It is important to always be asking for advice and never to be asking for a job or trying to sell.

My impression is that many churches have job networking groups. She should look for these and for other networking opportunities, although my secondhand impression is that these groups are often not very effective. Nothing ventured, nothing gained, however.

Long. Sorry.
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Old 04-11-2018, 10:36 AM   #9
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^^^^ great advice... and leverage her existing client base by asking happy clients for referrals.... so when a client thanks her when she delivers a job she can say "You're welcome. I'm actually looking to do more so if you have additional work or have colleagues who I could help I would appreciate any referrals that you might be able to provide".

If her ex earned a lot more and his FRA benefit is more than $2,600/month then her benefit would be more than the $1,300/month that she would receive based on her work record.... and it doesn't affect what he gets. See https://www.ssa.gov/planners/retire/divspouse.html

That said, for a single person, taking SS early is not necessarily a horrible thing IMO since the discounts are designed to be actuarial neutral... in fact, since they are uni-sex, one could argue that it is beneficial for a healthy woman to take SS early and the reality might be that she has little choice.

It also looks like she need to rightsize her life.... housing, car, etc.

Has she tried linking up with any of the temporary help places? For either legal secretary or executive assistant or CSR work, etc.

Finally, given her current lack of income, she probably qualifies for Medicaid or a highly subsidized ACA policy.
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Old 04-11-2018, 10:44 AM   #10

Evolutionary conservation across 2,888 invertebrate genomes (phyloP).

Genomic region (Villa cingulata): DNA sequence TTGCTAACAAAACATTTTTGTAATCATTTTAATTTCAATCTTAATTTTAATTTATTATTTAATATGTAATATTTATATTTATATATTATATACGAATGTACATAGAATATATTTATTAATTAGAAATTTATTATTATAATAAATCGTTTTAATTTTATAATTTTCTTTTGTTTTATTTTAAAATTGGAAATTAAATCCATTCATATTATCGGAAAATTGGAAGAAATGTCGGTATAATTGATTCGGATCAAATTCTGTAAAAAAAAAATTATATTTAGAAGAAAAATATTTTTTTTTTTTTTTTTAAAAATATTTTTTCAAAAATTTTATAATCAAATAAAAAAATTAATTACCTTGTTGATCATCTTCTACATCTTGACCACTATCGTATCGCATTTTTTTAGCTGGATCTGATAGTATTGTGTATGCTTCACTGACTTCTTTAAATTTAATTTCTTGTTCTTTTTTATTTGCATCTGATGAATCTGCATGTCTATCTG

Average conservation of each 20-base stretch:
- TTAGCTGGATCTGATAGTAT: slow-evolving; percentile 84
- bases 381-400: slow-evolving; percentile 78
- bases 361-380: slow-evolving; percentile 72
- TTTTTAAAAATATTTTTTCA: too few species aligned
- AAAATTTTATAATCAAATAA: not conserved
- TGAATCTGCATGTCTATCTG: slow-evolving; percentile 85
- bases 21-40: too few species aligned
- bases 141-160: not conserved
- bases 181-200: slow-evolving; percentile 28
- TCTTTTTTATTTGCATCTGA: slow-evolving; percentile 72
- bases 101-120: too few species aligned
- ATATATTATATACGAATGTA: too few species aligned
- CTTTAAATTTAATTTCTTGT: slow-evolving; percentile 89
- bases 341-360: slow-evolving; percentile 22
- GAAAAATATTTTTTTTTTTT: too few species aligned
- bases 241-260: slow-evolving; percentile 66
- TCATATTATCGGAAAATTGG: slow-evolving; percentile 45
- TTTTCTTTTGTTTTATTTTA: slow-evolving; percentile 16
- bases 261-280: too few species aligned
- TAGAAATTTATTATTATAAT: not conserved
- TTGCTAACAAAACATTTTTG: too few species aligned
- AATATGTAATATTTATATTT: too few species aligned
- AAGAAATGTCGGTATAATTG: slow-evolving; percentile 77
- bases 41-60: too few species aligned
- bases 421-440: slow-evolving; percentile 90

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OP here, I think SIL is on Linked In--I will follow up on that and task rabbit and AARP. I think her $100,000 is in a savings account. We have suggested a credit union that pays much better, we suggested some in a MM and some in a CD ladder at the Credit Union. Someone asked about her SS amount now, I think it is around $1300/month. SIL is very vague on the numbers. We totally agree about her cutting expenses but we can't do it for her.
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Old 04-11-2018, 10:49 AM   #11
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Thanks to OldShooter and PB4uski for the great advice, especially the networking, I will pass it all on.

Regarding her getting more SS by applying for ex husband's SS, we asked her about that and SIL says that ex husband does not qualify for SS because he did not pay into SS since he worked for the US postal service. Does that sound right?
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Old 04-11-2018, 10:56 AM   #12
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SIL says that ex husband does not qualify for SS because he did not pay into SS since he worked for the US postal service. Does that sound right?
Not necessarily.
https://www.ssa.gov/planners/retire/fedgovees.html
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Old 04-11-2018, 11:06 AM   #13
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..... She claims she can live on $30,000 a year but we don't see how unless she drastically cuts expenses.....
She clearly needs some sort of reality check but it might be easy. If she hasn't saved anything then presumably she has been spending her net pay so her net pay on her last paystub each year is what she spent (or she can calculate it from her W-2 information).

The reality is that she has at most $15,600 from SS if she takes it now, say $5k a year from her savings, plus whatever she makes from working. The sooner that she gets real to that and rightsizes her lifestyle then the better off she will be.... or find an affluent live-in boyfriend or husband.
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Old 04-11-2018, 11:06 AM   #14
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Such a sad situation for her to be in. All the above is good advice. I would also include networking thru her church if she belongs.

harlee, in order for you to give good direction, she will have to share with you complete, detailed financial information. As always, start with a detailed budget and know what can be eliminated as necessary. Then a SS statement of benefits and any SS benefits from a previous marriage(s). Using one of the many retirement calculators mentioned on this board is a great at to clarify her situation. Only by knowing her expenses and income streams , both immediate and future, an you give any meaningful advice. Anything short of that could be disastrous IMO. GIGO!